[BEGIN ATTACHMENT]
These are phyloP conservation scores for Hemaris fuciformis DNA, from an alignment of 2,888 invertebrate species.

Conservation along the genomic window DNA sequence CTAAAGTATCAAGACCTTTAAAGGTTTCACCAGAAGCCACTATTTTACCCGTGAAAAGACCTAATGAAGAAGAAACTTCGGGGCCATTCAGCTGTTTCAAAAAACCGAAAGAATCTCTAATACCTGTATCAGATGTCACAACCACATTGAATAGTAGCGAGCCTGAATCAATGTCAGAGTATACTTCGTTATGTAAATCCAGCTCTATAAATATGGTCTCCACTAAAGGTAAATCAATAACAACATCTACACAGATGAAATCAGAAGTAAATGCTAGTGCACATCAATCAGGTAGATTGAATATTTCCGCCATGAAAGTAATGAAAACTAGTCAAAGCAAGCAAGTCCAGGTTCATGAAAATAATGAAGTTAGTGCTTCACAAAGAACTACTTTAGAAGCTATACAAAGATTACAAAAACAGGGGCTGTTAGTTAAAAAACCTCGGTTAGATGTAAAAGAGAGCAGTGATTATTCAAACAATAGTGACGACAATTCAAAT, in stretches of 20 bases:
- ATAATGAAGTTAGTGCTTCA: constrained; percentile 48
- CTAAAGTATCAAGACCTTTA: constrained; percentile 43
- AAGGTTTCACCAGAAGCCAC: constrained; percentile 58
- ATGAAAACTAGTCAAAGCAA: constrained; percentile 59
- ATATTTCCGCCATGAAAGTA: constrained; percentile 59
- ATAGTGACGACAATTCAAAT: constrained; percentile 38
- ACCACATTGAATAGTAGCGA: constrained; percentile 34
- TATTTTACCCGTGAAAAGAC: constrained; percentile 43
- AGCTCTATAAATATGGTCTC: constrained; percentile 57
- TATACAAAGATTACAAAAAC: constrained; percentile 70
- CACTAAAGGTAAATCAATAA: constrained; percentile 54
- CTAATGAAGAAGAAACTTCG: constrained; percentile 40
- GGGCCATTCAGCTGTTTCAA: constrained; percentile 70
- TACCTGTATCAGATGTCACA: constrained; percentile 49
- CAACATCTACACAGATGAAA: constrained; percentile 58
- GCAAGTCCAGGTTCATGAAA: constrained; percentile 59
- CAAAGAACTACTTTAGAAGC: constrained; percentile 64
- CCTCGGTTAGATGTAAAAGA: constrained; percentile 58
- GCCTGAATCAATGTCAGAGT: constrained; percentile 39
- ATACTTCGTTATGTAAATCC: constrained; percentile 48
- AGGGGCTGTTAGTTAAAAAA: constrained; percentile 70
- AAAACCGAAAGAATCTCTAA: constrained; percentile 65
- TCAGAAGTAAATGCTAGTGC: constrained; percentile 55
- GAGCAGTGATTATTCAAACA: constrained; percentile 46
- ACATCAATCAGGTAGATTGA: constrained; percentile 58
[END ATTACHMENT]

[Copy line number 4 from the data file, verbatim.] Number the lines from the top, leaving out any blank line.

- CTAAAGTATCAAGACCTTTA: constrained; percentile 43